Grexit and Brexit: Lessons for the European Union

The Eurozone crisis and more specifically, the Greek sovereign debt crisis that broke out in 2009, culminating in the 2015 referendum, was the first time disintegration in the EU became a true possibility. Only a year later, the “most significant referendum in EU’s history” (Hobolt 2016, 1279) challenged the European institutions (Walter 2017), as the people of the UK voted to leave the EU. At first glance, Grexit and Brexit appear fundamentally different. Grexit refers to the likely possibility of Greece being forced out of the EU as a result of a government-debt crisis. On the other hand, Brexit is an ongoing voluntary disintegration process voted on by the people of the UK via the 2016 referendum. This brief outline is sufficient to indicate three fundamental differences. Firstly, one was a possible scenario of a member-state leaving the EU, the other is an ongoing process of a member-state leaving the EU. Secondly, in the case of Grexit, withdrawal from the Eurozone or the EU would be externally imposed, while Brexit is a voluntary decision of a major regional power to leave. Thirdly, with regard to the two referendums, only the British referendum posed a direct question with regard to EU membership.

The Grexit and Brexit crises could be perceived as sui generis events, attributable to external factors; poor political and financial handling in the case of Greece (Pedi 2017) and chronic Euroscepticism in the case of the UK (Jessop 2016; Howarth and Schmidt 2016). This, however, would deprive the researcher of the opportunity to identify similarities, potentially revealing structural weaknesses of the EU. The two crises of Grexit and Brexit have had a significant negative impact on the integrity and financial and political stability of the EU, revealing legitimacy issues, undermining solidarity and increasing uncertainty and euroscepticism (Krugman 2015; Lunch 2015; Cox-Brusseau 2019; Dodman 2015). Therefore, avoiding similar incidents is imperative for its prosperity and longevity. This article is an attempt to identify common patterns in the two crises and examine whether they are linked to institutional inadequacies of the EU, as well as how those inadequacies could be addressed to prevent the emergence of similar disintegration crises.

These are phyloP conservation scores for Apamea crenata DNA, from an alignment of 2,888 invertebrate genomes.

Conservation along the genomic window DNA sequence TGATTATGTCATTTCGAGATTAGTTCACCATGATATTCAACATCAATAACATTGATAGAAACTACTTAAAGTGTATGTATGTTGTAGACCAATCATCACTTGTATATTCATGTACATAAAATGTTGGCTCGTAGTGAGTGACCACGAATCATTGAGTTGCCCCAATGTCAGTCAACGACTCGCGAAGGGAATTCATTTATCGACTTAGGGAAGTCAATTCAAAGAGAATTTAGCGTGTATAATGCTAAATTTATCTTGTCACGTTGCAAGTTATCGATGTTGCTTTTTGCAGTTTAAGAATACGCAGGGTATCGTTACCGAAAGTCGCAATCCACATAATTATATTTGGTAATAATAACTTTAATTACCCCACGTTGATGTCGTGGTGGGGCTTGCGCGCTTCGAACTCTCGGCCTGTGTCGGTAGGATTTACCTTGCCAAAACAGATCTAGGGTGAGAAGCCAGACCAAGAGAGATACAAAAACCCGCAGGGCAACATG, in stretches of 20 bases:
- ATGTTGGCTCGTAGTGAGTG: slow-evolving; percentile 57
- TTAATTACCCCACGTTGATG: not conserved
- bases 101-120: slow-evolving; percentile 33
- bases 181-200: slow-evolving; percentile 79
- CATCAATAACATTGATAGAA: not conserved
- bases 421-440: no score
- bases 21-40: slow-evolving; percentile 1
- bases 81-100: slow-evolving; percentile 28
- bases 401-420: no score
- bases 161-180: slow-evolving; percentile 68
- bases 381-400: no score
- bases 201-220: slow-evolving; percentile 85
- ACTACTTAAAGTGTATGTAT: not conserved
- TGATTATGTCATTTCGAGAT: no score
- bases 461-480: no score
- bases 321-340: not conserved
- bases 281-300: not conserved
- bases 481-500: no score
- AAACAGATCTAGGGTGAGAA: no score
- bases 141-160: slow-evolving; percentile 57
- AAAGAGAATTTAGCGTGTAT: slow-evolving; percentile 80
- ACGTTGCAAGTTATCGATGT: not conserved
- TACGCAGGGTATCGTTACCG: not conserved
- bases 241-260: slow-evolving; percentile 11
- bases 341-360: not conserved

Establishing similarity

A similarity between the 2015 bailout referendum and the 2016 Brexit referendum is that they are both disintegration referendums, according to the definition given by Walter et al. (2016, 4):

We define disintegration referenda as referenda that either outright aim at partially or fully retracting from an international institution or are perceived by the other members of the regime as pursuing a goal that violates the international institution’s rules to an extent that puts the member’s membership in the institution into question.